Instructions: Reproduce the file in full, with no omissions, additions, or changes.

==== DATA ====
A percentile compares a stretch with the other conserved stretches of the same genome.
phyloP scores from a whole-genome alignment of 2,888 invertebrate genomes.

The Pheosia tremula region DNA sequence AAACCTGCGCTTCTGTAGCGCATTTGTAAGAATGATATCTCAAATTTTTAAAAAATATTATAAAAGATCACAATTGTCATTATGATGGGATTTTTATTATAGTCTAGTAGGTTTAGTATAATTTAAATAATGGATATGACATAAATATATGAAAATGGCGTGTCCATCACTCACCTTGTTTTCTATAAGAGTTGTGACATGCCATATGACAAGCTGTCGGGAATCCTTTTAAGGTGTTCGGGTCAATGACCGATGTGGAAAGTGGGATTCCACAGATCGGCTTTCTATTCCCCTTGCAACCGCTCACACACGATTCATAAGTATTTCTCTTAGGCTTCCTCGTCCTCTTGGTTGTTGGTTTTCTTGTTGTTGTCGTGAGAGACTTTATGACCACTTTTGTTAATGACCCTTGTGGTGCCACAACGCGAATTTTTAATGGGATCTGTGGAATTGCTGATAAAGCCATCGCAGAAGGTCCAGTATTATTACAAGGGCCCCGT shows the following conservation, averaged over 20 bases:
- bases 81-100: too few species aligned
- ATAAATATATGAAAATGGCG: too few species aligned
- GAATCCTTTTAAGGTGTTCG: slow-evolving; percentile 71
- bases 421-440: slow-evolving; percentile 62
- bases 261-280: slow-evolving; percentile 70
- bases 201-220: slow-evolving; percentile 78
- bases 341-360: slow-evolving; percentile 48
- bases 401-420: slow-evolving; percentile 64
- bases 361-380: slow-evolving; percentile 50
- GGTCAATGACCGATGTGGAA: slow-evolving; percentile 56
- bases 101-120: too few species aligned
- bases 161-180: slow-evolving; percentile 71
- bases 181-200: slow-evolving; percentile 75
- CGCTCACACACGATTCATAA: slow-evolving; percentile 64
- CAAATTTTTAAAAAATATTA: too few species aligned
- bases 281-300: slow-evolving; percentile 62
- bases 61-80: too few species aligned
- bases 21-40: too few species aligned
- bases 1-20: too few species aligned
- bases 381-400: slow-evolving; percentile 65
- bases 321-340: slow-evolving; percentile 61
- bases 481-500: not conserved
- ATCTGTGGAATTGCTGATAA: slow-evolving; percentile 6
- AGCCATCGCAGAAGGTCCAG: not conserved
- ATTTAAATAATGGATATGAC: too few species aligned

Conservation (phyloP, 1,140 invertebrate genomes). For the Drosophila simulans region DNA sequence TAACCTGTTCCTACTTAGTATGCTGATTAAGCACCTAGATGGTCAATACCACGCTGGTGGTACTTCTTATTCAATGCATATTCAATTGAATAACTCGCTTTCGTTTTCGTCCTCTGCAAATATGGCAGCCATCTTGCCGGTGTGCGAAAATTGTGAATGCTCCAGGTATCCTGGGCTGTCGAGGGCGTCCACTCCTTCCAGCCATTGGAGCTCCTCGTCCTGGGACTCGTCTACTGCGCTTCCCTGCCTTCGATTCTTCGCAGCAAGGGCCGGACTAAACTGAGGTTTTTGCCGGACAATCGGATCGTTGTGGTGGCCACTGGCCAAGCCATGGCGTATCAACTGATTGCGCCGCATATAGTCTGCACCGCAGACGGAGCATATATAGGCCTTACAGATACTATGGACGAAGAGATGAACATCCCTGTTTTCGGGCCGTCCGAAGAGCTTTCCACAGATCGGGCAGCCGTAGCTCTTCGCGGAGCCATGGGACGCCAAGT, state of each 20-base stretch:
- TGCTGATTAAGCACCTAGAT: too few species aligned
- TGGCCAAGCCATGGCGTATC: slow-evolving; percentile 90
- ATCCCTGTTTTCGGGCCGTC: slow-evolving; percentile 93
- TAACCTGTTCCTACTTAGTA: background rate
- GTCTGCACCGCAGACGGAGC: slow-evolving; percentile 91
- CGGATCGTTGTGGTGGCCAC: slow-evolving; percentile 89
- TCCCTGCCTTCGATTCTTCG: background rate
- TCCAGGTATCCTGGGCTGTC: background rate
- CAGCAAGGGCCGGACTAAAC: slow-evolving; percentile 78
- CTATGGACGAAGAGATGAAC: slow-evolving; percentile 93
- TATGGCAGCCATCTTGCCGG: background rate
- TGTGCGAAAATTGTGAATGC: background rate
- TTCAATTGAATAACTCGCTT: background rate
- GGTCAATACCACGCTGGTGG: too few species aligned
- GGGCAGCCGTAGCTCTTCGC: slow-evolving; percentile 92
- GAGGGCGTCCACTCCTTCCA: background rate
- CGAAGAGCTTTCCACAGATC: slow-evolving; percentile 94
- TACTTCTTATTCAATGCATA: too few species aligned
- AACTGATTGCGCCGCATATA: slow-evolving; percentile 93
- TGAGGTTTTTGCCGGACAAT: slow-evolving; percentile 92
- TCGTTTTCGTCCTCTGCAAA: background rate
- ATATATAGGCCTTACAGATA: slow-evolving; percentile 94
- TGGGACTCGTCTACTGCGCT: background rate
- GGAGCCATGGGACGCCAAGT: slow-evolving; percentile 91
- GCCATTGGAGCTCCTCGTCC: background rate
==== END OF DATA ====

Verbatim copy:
A percentile compares a stretch with the other conserved stretches of the same genome.
phyloP scores from a whole-genome alignment of 2,888 invertebrate genomes.

The Pheosia tremula region DNA sequence AAACCTGCGCTTCTGTAGCGCATTTGTAAGAATGATATCTCAAATTTTTAAAAAATATTATAAAAGATCACAATTGTCATTATGATGGGATTTTTATTATAGTCTAGTAGGTTTAGTATAATTTAAATAATGGATATGACATAAATATATGAAAATGGCGTGTCCATCACTCACCTTGTTTTCTATAAGAGTTGTGACATGCCATATGACAAGCTGTCGGGAATCCTTTTAAGGTGTTCGGGTCAATGACCGATGTGGAAAGTGGGATTCCACAGATCGGCTTTCTATTCCCCTTGCAACCGCTCACACACGATTCATAAGTATTTCTCTTAGGCTTCCTCGTCCTCTTGGTTGTTGGTTTTCTTGTTGTTGTCGTGAGAGACTTTATGACCACTTTTGTTAATGACCCTTGTGGTGCCACAACGCGAATTTTTAATGGGATCTGTGGAATTGCTGATAAAGCCATCGCAGAAGGTCCAGTATTATTACAAGGGCCCCGT shows the following conservation, averaged over 20 bases:
- bases 81-100: too few species aligned
- ATAAATATATGAAAATGGCG: too few species aligned
- GAATCCTTTTAAGGTGTTCG: slow-evolving; percentile 71
- bases 421-440: slow-evolving; percentile 62
- bases 261-280: slow-evolving; percentile 70
- bases 201-220: slow-evolving; percentile 78
- bases 341-360: slow-evolving; percentile 48
- bases 401-420: slow-evolving; percentile 64
- bases 361-380: slow-evolving; percentile 50
- GGTCAATGACCGATGTGGAA: slow-evolving; percentile 56
- bases 101-120: too few species aligned
- bases 161-180: slow-evolving; percentile 71
- bases 181-200: slow-evolving; percentile 75
- CGCTCACACACGATTCATAA: slow-evolving; percentile 64
- CAAATTTTTAAAAAATATTA: too few species aligned
- bases 281-300: slow-evolving; percentile 62
- bases 61-80: too few species aligned
- bases 21-40: too few species aligned
- bases 1-20: too few species aligned
- bases 381-400: slow-evolving; percentile 65
- bases 321-340: slow-evolving; percentile 61
- bases 481-500: not conserved
- ATCTGTGGAATTGCTGATAA: slow-evolving; percentile 6
- AGCCATCGCAGAAGGTCCAG: not conserved
- ATTTAAATAATGGATATGAC: too few species aligned

Conservation (phyloP, 1,140 invertebrate genomes). For the Drosophila simulans region DNA sequence TAACCTGTTCCTACTTAGTATGCTGATTAAGCACCTAGATGGTCAATACCACGCTGGTGGTACTTCTTATTCAATGCATATTCAATTGAATAACTCGCTTTCGTTTTCGTCCTCTGCAAATATGGCAGCCATCTTGCCGGTGTGCGAAAATTGTGAATGCTCCAGGTATCCTGGGCTGTCGAGGGCGTCCACTCCTTCCAGCCATTGGAGCTCCTCGTCCTGGGACTCGTCTACTGCGCTTCCCTGCCTTCGATTCTTCGCAGCAAGGGCCGGACTAAACTGAGGTTTTTGCCGGACAATCGGATCGTTGTGGTGGCCACTGGCCAAGCCATGGCGTATCAACTGATTGCGCCGCATATAGTCTGCACCGCAGACGGAGCATATATAGGCCTTACAGATACTATGGACGAAGAGATGAACATCCCTGTTTTCGGGCCGTCCGAAGAGCTTTCCACAGATCGGGCAGCCGTAGCTCTTCGCGGAGCCATGGGACGCCAAGT, state of each 20-base stretch:
- TGCTGATTAAGCACCTAGAT: too few species aligned
- TGGCCAAGCCATGGCGTATC: slow-evolving; percentile 90
- ATCCCTGTTTTCGGGCCGTC: slow-evolving; percentile 93
- TAACCTGTTCCTACTTAGTA: background rate
- GTCTGCACCGCAGACGGAGC: slow-evolving; percentile 91
- CGGATCGTTGTGGTGGCCAC: slow-evolving; percentile 89
- TCCCTGCCTTCGATTCTTCG: background rate
- TCCAGGTATCCTGGGCTGTC: background rate
- CAGCAAGGGCCGGACTAAAC: slow-evolving; percentile 78
- CTATGGACGAAGAGATGAAC: slow-evolving; percentile 93
- TATGGCAGCCATCTTGCCGG: background rate
- TGTGCGAAAATTGTGAATGC: background rate
- TTCAATTGAATAACTCGCTT: background rate
- GGTCAATACCACGCTGGTGG: too few species aligned
- GGGCAGCCGTAGCTCTTCGC: slow-evolving; percentile 92
- GAGGGCGTCCACTCCTTCCA: background rate
- CGAAGAGCTTTCCACAGATC: slow-evolving; percentile 94
- TACTTCTTATTCAATGCATA: too few species aligned
- AACTGATTGCGCCGCATATA: slow-evolving; percentile 93
- TGAGGTTTTTGCCGGACAAT: slow-evolving; percentile 92
- TCGTTTTCGTCCTCTGCAAA: background rate
- ATATATAGGCCTTACAGATA: slow-evolving; percentile 94
- TGGGACTCGTCTACTGCGCT: background rate
- GGAGCCATGGGACGCCAAGT: slow-evolving; percentile 91
- GCCATTGGAGCTCCTCGTCC: background rate